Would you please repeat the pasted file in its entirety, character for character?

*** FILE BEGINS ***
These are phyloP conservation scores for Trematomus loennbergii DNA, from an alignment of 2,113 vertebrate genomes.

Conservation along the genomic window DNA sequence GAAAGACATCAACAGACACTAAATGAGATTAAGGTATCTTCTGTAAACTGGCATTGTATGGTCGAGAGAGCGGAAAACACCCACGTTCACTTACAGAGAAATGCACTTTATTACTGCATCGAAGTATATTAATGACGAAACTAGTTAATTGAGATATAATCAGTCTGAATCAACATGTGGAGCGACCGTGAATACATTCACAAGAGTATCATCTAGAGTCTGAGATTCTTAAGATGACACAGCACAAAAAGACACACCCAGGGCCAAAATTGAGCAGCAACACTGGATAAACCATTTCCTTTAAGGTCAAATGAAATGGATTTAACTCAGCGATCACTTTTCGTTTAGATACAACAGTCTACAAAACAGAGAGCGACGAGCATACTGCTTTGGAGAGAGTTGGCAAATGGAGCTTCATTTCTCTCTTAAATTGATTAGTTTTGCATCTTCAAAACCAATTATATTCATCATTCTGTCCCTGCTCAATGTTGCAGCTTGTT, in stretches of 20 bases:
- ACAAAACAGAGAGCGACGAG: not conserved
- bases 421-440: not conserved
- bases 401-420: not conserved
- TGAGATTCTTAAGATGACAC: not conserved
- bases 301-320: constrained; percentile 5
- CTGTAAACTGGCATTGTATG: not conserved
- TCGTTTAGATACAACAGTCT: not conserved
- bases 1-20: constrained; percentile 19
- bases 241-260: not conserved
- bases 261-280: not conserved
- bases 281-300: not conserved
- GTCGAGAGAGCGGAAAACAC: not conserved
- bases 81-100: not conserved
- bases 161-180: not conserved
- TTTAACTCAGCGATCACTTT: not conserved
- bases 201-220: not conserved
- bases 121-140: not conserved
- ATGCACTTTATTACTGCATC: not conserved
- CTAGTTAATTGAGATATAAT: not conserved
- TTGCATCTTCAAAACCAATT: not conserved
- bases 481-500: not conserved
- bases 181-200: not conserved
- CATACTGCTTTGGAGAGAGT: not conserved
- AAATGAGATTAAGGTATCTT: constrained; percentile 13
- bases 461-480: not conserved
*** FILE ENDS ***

These are phyloP conservation scores for Trematomus loennbergii DNA, from an alignment of 2,113 vertebrate genomes.

Conservation along the genomic window DNA sequence GAAAGACATCAACAGACACTAAATGAGATTAAGGTATCTTCTGTAAACTGGCATTGTATGGTCGAGAGAGCGGAAAACACCCACGTTCACTTACAGAGAAATGCACTTTATTACTGCATCGAAGTATATTAATGACGAAACTAGTTAATTGAGATATAATCAGTCTGAATCAACATGTGGAGCGACCGTGAATACATTCACAAGAGTATCATCTAGAGTCTGAGATTCTTAAGATGACACAGCACAAAAAGACACACCCAGGGCCAAAATTGAGCAGCAACACTGGATAAACCATTTCCTTTAAGGTCAAATGAAATGGATTTAACTCAGCGATCACTTTTCGTTTAGATACAACAGTCTACAAAACAGAGAGCGACGAGCATACTGCTTTGGAGAGAGTTGGCAAATGGAGCTTCATTTCTCTCTTAAATTGATTAGTTTTGCATCTTCAAAACCAATTATATTCATCATTCTGTCCCTGCTCAATGTTGCAGCTTGTT, in stretches of 20 bases:
- ACAAAACAGAGAGCGACGAG: not conserved
- bases 421-440: not conserved
- bases 401-420: not conserved
- TGAGATTCTTAAGATGACAC: not conserved
- bases 301-320: constrained; percentile 5
- CTGTAAACTGGCATTGTATG: not conserved
- TCGTTTAGATACAACAGTCT: not conserved
- bases 1-20: constrained; percentile 19
- bases 241-260: not conserved
- bases 261-280: not conserved
- bases 281-300: not conserved
- GTCGAGAGAGCGGAAAACAC: not conserved
- bases 81-100: not conserved
- bases 161-180: not conserved
- TTTAACTCAGCGATCACTTT: not conserved
- bases 201-220: not conserved
- bases 121-140: not conserved
- ATGCACTTTATTACTGCATC: not conserved
- CTAGTTAATTGAGATATAAT: not conserved
- TTGCATCTTCAAAACCAATT: not conserved
- bases 481-500: not conserved
- bases 181-200: not conserved
- CATACTGCTTTGGAGAGAGT: not conserved
- AAATGAGATTAAGGTATCTT: constrained; percentile 13
- bases 461-480: not conserved